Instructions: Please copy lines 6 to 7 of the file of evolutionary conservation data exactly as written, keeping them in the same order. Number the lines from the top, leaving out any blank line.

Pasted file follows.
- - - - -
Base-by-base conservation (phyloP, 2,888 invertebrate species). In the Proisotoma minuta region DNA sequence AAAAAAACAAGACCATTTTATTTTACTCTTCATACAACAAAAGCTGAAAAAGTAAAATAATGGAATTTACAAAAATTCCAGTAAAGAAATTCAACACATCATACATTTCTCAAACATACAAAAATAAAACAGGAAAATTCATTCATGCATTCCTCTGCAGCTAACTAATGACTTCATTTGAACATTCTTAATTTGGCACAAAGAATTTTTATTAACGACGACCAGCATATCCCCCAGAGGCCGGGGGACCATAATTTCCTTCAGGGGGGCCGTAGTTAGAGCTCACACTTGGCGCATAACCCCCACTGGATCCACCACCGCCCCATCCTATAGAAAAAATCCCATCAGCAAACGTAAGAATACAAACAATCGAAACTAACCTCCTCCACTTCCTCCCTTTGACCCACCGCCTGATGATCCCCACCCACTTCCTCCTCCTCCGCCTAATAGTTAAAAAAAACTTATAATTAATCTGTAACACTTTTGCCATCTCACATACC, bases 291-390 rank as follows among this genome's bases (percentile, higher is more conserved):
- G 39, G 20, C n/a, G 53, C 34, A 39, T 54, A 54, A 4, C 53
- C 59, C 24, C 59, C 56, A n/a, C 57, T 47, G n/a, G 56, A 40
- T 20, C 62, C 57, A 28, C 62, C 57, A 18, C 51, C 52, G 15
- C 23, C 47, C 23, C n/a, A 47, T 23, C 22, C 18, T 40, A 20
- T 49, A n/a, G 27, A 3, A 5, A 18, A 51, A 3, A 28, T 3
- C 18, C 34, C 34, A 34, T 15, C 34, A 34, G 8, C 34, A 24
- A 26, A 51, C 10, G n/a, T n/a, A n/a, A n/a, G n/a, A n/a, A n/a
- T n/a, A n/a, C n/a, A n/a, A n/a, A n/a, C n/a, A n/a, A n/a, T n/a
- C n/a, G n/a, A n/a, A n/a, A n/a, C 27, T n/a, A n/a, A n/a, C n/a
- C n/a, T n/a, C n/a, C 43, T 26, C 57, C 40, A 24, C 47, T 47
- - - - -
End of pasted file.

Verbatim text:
- T 49, A n/a, G 27, A 3, A 5, A 18, A 51, A 3, A 28, T 3
- C 18, C 34, C 34, A 34, T 15, C 34, A 34, G 8, C 34, A 24